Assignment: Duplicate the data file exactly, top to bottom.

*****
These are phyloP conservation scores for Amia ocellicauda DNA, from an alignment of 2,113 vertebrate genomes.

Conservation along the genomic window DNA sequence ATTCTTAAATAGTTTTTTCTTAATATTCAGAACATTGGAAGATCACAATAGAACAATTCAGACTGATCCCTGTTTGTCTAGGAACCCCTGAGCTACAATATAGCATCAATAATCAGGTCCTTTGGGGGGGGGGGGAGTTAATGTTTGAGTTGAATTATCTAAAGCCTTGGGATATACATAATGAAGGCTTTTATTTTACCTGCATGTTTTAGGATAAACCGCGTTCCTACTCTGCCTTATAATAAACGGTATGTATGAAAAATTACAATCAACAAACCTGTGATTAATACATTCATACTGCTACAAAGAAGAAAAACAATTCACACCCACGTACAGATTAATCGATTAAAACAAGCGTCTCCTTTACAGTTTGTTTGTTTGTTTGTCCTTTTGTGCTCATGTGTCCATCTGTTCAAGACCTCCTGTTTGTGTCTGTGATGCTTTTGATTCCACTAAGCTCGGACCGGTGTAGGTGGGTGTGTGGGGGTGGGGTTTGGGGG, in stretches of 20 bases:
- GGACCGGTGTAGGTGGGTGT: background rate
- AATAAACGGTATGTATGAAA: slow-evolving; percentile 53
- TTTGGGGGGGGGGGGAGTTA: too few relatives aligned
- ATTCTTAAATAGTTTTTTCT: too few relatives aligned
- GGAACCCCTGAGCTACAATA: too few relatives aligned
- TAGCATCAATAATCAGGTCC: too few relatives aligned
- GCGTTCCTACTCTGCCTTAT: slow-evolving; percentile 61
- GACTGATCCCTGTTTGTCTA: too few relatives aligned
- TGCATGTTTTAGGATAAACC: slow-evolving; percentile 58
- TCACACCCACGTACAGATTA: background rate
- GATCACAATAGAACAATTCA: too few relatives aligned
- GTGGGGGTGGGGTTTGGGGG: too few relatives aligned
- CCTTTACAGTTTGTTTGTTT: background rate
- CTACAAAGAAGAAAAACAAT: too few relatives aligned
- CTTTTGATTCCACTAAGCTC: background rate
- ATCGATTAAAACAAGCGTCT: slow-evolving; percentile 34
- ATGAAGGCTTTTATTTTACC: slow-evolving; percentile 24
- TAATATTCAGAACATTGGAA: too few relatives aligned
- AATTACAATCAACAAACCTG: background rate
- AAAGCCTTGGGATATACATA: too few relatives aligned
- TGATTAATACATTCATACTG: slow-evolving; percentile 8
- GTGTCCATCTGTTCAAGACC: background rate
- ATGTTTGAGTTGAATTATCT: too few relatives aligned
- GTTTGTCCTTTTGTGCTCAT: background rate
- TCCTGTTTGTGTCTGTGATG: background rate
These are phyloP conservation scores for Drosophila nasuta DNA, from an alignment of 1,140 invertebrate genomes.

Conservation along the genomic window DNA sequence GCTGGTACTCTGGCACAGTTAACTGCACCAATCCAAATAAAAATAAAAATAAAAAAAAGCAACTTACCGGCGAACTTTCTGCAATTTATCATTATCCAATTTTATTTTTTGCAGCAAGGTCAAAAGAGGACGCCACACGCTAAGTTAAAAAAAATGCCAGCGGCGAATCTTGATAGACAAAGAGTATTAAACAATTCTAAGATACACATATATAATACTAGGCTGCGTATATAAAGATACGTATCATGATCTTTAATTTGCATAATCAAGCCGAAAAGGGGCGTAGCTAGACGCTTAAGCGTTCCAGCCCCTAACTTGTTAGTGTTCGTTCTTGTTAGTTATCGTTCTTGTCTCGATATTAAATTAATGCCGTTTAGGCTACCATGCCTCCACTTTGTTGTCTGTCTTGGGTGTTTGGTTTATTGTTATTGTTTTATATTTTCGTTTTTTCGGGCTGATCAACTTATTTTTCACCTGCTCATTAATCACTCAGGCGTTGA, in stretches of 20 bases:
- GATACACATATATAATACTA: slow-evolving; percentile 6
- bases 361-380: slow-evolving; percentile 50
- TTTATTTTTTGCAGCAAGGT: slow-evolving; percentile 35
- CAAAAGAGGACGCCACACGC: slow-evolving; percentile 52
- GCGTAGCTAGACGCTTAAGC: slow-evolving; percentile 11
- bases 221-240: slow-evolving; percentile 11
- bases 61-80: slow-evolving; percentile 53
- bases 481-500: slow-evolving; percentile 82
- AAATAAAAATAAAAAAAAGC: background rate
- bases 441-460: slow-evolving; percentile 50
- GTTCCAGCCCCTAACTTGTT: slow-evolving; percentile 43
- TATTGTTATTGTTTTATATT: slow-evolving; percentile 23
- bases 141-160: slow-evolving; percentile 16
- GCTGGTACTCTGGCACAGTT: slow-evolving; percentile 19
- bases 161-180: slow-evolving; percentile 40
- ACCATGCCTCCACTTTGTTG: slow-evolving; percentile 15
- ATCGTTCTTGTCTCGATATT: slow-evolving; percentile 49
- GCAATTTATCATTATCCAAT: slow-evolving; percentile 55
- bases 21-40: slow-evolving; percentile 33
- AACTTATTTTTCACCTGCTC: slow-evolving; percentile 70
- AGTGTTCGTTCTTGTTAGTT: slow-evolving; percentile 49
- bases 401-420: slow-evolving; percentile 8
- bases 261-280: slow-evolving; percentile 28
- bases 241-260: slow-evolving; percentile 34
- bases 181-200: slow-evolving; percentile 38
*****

These are phyloP conservation scores for Amia ocellicauda DNA, from an alignment of 2,113 vertebrate genomes.

Conservation along the genomic window DNA sequence ATTCTTAAATAGTTTTTTCTTAATATTCAGAACATTGGAAGATCACAATAGAACAATTCAGACTGATCCCTGTTTGTCTAGGAACCCCTGAGCTACAATATAGCATCAATAATCAGGTCCTTTGGGGGGGGGGGGAGTTAATGTTTGAGTTGAATTATCTAAAGCCTTGGGATATACATAATGAAGGCTTTTATTTTACCTGCATGTTTTAGGATAAACCGCGTTCCTACTCTGCCTTATAATAAACGGTATGTATGAAAAATTACAATCAACAAACCTGTGATTAATACATTCATACTGCTACAAAGAAGAAAAACAATTCACACCCACGTACAGATTAATCGATTAAAACAAGCGTCTCCTTTACAGTTTGTTTGTTTGTTTGTCCTTTTGTGCTCATGTGTCCATCTGTTCAAGACCTCCTGTTTGTGTCTGTGATGCTTTTGATTCCACTAAGCTCGGACCGGTGTAGGTGGGTGTGTGGGGGTGGGGTTTGGGGG, in stretches of 20 bases:
- GGACCGGTGTAGGTGGGTGT: background rate
- AATAAACGGTATGTATGAAA: slow-evolving; percentile 53
- TTTGGGGGGGGGGGGAGTTA: too few relatives aligned
- ATTCTTAAATAGTTTTTTCT: too few relatives aligned
- GGAACCCCTGAGCTACAATA: too few relatives aligned
- TAGCATCAATAATCAGGTCC: too few relatives aligned
- GCGTTCCTACTCTGCCTTAT: slow-evolving; percentile 61
- GACTGATCCCTGTTTGTCTA: too few relatives aligned
- TGCATGTTTTAGGATAAACC: slow-evolving; percentile 58
- TCACACCCACGTACAGATTA: background rate
- GATCACAATAGAACAATTCA: too few relatives aligned
- GTGGGGGTGGGGTTTGGGGG: too few relatives aligned
- CCTTTACAGTTTGTTTGTTT: background rate
- CTACAAAGAAGAAAAACAAT: too few relatives aligned
- CTTTTGATTCCACTAAGCTC: background rate
- ATCGATTAAAACAAGCGTCT: slow-evolving; percentile 34
- ATGAAGGCTTTTATTTTACC: slow-evolving; percentile 24
- TAATATTCAGAACATTGGAA: too few relatives aligned
- AATTACAATCAACAAACCTG: background rate
- AAAGCCTTGGGATATACATA: too few relatives aligned
- TGATTAATACATTCATACTG: slow-evolving; percentile 8
- GTGTCCATCTGTTCAAGACC: background rate
- ATGTTTGAGTTGAATTATCT: too few relatives aligned
- GTTTGTCCTTTTGTGCTCAT: background rate
- TCCTGTTTGTGTCTGTGATG: background rate
These are phyloP conservation scores for Drosophila nasuta DNA, from an alignment of 1,140 invertebrate genomes.

Conservation along the genomic window DNA sequence GCTGGTACTCTGGCACAGTTAACTGCACCAATCCAAATAAAAATAAAAATAAAAAAAAGCAACTTACCGGCGAACTTTCTGCAATTTATCATTATCCAATTTTATTTTTTGCAGCAAGGTCAAAAGAGGACGCCACACGCTAAGTTAAAAAAAATGCCAGCGGCGAATCTTGATAGACAAAGAGTATTAAACAATTCTAAGATACACATATATAATACTAGGCTGCGTATATAAAGATACGTATCATGATCTTTAATTTGCATAATCAAGCCGAAAAGGGGCGTAGCTAGACGCTTAAGCGTTCCAGCCCCTAACTTGTTAGTGTTCGTTCTTGTTAGTTATCGTTCTTGTCTCGATATTAAATTAATGCCGTTTAGGCTACCATGCCTCCACTTTGTTGTCTGTCTTGGGTGTTTGGTTTATTGTTATTGTTTTATATTTTCGTTTTTTCGGGCTGATCAACTTATTTTTCACCTGCTCATTAATCACTCAGGCGTTGA, in stretches of 20 bases:
- GATACACATATATAATACTA: slow-evolving; percentile 6
- bases 361-380: slow-evolving; percentile 50
- TTTATTTTTTGCAGCAAGGT: slow-evolving; percentile 35
- CAAAAGAGGACGCCACACGC: slow-evolving; percentile 52
- GCGTAGCTAGACGCTTAAGC: slow-evolving; percentile 11
- bases 221-240: slow-evolving; percentile 11
- bases 61-80: slow-evolving; percentile 53
- bases 481-500: slow-evolving; percentile 82
- AAATAAAAATAAAAAAAAGC: background rate
- bases 441-460: slow-evolving; percentile 50
- GTTCCAGCCCCTAACTTGTT: slow-evolving; percentile 43
- TATTGTTATTGTTTTATATT: slow-evolving; percentile 23
- bases 141-160: slow-evolving; percentile 16
- GCTGGTACTCTGGCACAGTT: slow-evolving; percentile 19
- bases 161-180: slow-evolving; percentile 40
- ACCATGCCTCCACTTTGTTG: slow-evolving; percentile 15
- ATCGTTCTTGTCTCGATATT: slow-evolving; percentile 49
- GCAATTTATCATTATCCAAT: slow-evolving; percentile 55
- bases 21-40: slow-evolving; percentile 33
- AACTTATTTTTCACCTGCTC: slow-evolving; percentile 70
- AGTGTTCGTTCTTGTTAGTT: slow-evolving; percentile 49
- bases 401-420: slow-evolving; percentile 8
- bases 261-280: slow-evolving; percentile 28
- bases 241-260: slow-evolving; percentile 34
- bases 181-200: slow-evolving; percentile 38